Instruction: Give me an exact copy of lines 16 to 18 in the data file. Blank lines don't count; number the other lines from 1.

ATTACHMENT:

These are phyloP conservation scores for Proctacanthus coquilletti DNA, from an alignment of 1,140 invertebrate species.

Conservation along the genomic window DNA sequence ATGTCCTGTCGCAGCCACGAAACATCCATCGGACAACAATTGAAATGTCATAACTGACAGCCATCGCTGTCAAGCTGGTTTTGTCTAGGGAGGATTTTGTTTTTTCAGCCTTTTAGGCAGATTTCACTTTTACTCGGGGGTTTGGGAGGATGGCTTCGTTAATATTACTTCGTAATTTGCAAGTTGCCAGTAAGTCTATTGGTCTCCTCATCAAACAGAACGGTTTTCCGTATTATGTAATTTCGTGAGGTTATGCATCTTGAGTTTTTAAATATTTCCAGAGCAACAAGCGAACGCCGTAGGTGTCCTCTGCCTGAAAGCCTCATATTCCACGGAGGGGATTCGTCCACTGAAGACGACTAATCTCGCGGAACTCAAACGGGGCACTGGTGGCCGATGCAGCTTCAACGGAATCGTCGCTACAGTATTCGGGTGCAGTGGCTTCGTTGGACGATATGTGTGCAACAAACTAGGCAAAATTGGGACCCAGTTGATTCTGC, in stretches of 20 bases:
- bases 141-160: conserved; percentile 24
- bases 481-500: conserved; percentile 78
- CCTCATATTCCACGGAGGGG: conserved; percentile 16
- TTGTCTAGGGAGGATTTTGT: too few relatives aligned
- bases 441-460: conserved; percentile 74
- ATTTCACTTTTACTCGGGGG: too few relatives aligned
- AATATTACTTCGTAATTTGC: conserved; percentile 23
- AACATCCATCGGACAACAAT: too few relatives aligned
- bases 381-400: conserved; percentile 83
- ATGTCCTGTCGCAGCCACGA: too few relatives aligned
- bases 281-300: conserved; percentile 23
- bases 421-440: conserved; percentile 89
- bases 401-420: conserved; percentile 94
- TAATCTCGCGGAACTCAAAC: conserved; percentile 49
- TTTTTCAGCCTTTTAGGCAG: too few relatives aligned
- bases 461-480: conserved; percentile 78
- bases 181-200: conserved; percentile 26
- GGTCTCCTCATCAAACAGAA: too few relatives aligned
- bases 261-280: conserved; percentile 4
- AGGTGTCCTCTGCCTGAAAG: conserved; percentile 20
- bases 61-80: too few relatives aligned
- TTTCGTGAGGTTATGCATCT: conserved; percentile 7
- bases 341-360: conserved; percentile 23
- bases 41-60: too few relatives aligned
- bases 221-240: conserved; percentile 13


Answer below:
- TAATCTCGCGGAACTCAAAC: conserved; percentile 49
- TTTTTCAGCCTTTTAGGCAG: too few relatives aligned
- bases 461-480: conserved; percentile 78